Here’s an example:
This screenshot was taken midway through the historic map tiles loading. You can see the early planning phases for what is now boarding area F, already underway in 1960, and today’s boarding area B which wasn’t even a twinkle in anyone’s eye back then. It also shows me walking from the International Terminal to Terminal 1 and things more or less make sense.
The path itself is a bit wonky, a reflection of the fact that moving around too much or too quickly seems make the geolocation APIs lack confidence in deciding where you are. Conversely the squiggly lines between Terminals 2 and 3 (or piers B and C, in 1960) is where I stopped to take the photo above and exchanged some text messages with a colleague.
From Terminal 1 I walked up to the AirTrain and hopped on the red line which does a loop around the terminals. At this point I was out of range, more often than not, of the airport wireless network and things started to get a bit strange.
As the AirTrain reaches the stop for Garage A there are fewer and fewer receievers (wireless or cellular) and as it leaves the station I am suddenly transported out on the airfield, at least in the eyes of the web browser because that’s the location of the closest receiver.
Here’s another example traveling back to West Field Road from the G side of the International Terminal. As you can see Westfield Road, or something like it, was already there in 1950 (and as even early as 1943).
And again thirty years later in, in 1981, before Central Terminal was demolished and replaced by Terminal 2.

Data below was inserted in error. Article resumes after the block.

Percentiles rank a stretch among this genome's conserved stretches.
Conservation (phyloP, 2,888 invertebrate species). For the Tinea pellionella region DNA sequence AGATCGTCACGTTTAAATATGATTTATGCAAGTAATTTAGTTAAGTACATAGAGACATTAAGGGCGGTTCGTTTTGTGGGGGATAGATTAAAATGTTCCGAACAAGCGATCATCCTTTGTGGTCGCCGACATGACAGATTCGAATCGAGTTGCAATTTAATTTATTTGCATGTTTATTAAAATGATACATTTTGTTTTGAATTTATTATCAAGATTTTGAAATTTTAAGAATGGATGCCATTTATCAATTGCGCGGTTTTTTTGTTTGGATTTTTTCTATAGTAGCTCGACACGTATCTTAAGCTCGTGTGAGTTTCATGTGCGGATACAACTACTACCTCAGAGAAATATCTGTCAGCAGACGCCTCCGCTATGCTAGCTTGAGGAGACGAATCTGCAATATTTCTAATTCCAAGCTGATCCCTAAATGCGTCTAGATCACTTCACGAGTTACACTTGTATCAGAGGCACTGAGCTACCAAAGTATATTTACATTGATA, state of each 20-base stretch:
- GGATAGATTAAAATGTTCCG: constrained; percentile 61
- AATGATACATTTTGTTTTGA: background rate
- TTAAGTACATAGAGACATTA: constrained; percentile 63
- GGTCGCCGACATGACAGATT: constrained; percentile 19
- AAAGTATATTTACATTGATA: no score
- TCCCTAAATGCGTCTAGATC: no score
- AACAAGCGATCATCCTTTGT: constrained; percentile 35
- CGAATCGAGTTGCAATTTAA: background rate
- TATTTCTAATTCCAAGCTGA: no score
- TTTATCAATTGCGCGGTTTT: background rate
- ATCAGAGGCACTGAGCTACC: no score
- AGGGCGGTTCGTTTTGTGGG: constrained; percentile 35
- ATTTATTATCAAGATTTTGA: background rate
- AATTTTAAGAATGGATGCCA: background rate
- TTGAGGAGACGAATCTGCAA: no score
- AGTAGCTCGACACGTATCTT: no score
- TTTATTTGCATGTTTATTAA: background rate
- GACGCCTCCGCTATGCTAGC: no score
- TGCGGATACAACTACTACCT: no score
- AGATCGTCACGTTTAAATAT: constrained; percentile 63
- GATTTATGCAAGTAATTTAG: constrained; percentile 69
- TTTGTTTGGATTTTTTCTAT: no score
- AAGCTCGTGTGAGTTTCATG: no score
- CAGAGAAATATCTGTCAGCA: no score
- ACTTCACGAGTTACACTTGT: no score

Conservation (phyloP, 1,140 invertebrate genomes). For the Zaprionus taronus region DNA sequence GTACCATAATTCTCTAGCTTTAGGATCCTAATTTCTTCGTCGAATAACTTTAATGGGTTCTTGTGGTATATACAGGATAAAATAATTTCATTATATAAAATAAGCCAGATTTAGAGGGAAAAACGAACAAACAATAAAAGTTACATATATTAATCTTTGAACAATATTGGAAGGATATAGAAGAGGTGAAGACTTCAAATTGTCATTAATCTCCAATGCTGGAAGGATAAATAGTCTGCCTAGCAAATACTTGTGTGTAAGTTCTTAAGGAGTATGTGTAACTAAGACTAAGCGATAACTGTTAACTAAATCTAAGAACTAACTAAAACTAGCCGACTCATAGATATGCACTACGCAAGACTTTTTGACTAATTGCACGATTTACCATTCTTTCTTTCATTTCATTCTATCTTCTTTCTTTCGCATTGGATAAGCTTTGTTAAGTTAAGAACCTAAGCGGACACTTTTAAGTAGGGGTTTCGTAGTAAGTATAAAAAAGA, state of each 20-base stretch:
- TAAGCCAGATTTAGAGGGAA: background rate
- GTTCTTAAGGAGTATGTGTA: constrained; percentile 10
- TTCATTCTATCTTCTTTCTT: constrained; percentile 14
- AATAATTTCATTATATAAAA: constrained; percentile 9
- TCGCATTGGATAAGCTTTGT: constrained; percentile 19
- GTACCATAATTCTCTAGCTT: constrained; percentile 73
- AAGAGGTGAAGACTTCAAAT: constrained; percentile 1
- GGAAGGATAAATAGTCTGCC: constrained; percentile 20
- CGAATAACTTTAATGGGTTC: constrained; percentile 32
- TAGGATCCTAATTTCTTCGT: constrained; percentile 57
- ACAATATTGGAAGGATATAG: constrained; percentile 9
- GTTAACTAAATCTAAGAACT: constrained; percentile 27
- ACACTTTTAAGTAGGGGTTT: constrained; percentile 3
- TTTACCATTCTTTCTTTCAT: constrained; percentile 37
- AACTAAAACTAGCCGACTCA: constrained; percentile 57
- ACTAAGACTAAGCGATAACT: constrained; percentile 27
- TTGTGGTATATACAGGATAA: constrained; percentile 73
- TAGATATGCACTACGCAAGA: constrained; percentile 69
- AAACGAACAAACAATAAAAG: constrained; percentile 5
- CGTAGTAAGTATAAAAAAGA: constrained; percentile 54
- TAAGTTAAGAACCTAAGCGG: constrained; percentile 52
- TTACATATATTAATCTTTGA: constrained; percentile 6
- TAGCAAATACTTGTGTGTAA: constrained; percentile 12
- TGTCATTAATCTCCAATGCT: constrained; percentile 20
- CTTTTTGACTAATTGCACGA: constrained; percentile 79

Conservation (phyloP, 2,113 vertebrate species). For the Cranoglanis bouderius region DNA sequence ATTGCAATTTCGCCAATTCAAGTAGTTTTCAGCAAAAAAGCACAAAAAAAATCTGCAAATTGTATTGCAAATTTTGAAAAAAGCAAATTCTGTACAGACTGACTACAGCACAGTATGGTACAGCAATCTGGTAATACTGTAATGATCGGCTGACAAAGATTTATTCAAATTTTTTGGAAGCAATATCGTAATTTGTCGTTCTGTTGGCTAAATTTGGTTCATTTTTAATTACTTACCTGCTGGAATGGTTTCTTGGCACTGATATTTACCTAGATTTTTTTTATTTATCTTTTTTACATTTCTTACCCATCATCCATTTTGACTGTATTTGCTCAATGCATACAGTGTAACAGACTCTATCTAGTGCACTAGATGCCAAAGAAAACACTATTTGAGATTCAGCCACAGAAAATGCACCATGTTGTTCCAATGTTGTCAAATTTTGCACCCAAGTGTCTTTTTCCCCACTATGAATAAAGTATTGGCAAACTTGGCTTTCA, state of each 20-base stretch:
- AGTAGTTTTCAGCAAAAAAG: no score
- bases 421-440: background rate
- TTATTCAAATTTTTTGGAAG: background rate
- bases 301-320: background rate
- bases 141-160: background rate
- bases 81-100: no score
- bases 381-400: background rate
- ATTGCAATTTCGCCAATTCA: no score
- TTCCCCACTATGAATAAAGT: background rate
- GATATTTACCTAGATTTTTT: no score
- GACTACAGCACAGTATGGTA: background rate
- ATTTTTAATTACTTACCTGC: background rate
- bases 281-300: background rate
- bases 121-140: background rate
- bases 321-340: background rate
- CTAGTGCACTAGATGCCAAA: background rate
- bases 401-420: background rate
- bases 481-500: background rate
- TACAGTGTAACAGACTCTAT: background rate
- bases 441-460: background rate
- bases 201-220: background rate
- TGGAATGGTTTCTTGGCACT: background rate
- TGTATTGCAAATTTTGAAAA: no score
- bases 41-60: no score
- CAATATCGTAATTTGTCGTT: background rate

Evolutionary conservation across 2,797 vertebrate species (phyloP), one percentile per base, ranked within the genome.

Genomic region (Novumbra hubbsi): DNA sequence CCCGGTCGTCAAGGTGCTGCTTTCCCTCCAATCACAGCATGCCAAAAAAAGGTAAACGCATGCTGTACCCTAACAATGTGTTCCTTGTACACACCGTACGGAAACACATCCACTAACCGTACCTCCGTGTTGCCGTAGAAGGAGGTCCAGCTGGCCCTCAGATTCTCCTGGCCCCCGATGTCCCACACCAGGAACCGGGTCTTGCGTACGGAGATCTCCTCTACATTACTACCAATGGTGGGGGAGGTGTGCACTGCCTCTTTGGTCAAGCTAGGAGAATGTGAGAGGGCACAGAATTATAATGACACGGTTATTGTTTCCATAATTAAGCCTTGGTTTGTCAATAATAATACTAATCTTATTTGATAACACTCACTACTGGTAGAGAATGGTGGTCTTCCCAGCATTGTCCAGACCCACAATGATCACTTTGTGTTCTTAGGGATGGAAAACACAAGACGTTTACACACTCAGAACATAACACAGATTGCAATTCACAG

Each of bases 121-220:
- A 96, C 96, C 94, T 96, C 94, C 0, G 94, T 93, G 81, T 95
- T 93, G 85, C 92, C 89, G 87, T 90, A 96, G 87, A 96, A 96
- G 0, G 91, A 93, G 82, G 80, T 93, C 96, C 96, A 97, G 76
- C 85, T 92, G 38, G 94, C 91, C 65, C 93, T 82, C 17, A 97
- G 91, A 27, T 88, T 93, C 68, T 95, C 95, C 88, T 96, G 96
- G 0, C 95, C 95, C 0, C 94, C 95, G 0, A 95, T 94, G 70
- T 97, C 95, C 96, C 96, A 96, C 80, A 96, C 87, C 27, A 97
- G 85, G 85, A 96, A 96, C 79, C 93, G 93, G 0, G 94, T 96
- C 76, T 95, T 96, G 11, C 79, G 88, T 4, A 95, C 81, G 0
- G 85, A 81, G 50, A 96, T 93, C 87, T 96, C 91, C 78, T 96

And finally in 2004, after the AirTrain was built and the new Internation Terminal was opened when there were two “boarding area A”s, one in the Internation Terminal and the other in Terminal 1.
The next steps for this project are, roughly in this order:
Adjust and clean up some of the older maps.
Aerial map imagery is a useful lens on to the history of satellite imagery, remote sensing and scanning technologies over the years. In 2018, we are used to crisp perfect imagery but that wasn’t always possible and you can see the results in some of our older maps. There are tools and techniques for producing if not sharper images then at least images with a higer contrast so we’ll start to investigate that soon.
Add support for offline-viewing.
These maps need to connect to the internet at least once to fetch data but after that they should “just work” whether or not you are still online. The same is true about anything the museum does online, really, so we’re going to use the map as a way to work out the details going forward.
Fill in the gaps
Ideally we would like historic aerial imagery for every year since 1927 when the city first leased the land the airport now occupies. We’d also like aerial imagery for the surrounding Bay Area since SFO exists as a part of a larger community and those stories have a relationship with our story.
Rinse and repeat
Finally, once we have worked out all the kinks and understand how things work, we’d like to do the same for all the other airports that SFO holds hands with. Everybody who passes through SFO is either going to or coming from another airport and so by definition their histories are entwined with ours.
Until then we invite you to enjoy the old and new maps that we’ve put online so far at: